Posts In Category

Comparative Government

We interviewed Raphaël Lefèvre about his new book Jihad in the City: Militant Islamism and Contentious Politics in Tripoli, available now. OxPol: What motivated you write your book? Raphaël Lefèvre: I wanted to shed light on a little-known historical event with large contemporary echo: the creation by a militant Islamist movement of an “Islamic Emirate” on the city of Tripoli, Lebanon in 1982-1985. This movement has modern parallels​ with the “Islamic Caliphate” created by ISIS in parts of Iraq and Syria after 2014 and with similar attempts by Al-Qaeda to create “Islamic Emirates” on the territories it has sporadically controlled recently, from Southern Yemen and Northern Mali to Northern Syria. I am not suggesting that the 1982-1985 “Islamic Emirate” in Tripoli …

US administrations may change, but the North Korean problem, in all its guises, has plagued the United States for at least the past thirty years. The new Commander-in-Chief, Joe Biden, and his administration are facing increasing calls from the broader international community to clarify US policy towards East Asia, which includes China, Japan, and the two Koreas. The last Democratic administration, that of Barack Obama, focused on strengthening US bilateral alliances within the East Asian region, regional stability, and bolstering relationships with emerging powers. Yet, it did not fully address one of the greatest geopolitical challenges in the region: North Korea’s nuclear program. During the Obama administration, North Korea conducted four nuclear tests, one of which it claimed to be …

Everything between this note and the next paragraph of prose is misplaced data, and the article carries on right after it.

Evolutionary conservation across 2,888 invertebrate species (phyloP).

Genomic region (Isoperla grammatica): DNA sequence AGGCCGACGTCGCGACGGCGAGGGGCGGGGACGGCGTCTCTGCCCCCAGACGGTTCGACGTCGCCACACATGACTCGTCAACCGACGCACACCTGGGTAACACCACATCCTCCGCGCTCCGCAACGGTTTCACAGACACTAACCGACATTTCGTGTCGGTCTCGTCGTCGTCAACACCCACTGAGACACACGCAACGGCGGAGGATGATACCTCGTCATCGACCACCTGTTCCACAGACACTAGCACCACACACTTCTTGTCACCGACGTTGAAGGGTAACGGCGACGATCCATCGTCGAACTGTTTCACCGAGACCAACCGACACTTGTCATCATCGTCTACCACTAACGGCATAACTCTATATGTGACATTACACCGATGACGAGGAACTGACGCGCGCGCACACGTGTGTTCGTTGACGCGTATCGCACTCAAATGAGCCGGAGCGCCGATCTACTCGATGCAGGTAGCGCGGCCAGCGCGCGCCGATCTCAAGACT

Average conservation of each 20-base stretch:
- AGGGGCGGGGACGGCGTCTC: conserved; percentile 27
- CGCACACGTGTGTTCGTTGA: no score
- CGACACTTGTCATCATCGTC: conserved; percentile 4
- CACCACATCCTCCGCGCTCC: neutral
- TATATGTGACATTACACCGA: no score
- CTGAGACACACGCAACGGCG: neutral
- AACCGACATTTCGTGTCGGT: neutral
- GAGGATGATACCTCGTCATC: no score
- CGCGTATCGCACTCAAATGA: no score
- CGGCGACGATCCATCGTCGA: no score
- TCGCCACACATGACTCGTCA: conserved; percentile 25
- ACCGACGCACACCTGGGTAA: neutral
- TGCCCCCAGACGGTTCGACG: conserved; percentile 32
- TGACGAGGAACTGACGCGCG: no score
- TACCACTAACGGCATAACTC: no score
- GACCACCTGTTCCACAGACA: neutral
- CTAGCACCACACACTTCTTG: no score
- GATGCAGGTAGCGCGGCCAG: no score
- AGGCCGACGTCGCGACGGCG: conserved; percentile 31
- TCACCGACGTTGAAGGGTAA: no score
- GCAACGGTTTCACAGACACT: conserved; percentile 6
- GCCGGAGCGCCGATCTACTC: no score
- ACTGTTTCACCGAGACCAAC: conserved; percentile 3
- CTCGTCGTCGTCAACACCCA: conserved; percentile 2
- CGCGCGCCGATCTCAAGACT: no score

In a recently published journal article, we argue that there is a pressing need for a systemisation of the impacts of COVID-19 on water, energy and food security. We also explore the tangible impacts of the pandemic, including negative aspects, like increase in medical waste, and positive aspects, like some improvements in air quality and carbon emissions.  The COVID-19 pandemic offers an opportunity to examine the impacts of system-wide crises on key supply sectors, such as water, energy, and food. These sectors are becoming increasingly interlinked in environmental policy-making and with regard to achieving supply security. Now, there is a pressing need for a systematization of impacts and responses beyond the disruptions on individual supply sectors. Specifically, this paper provides …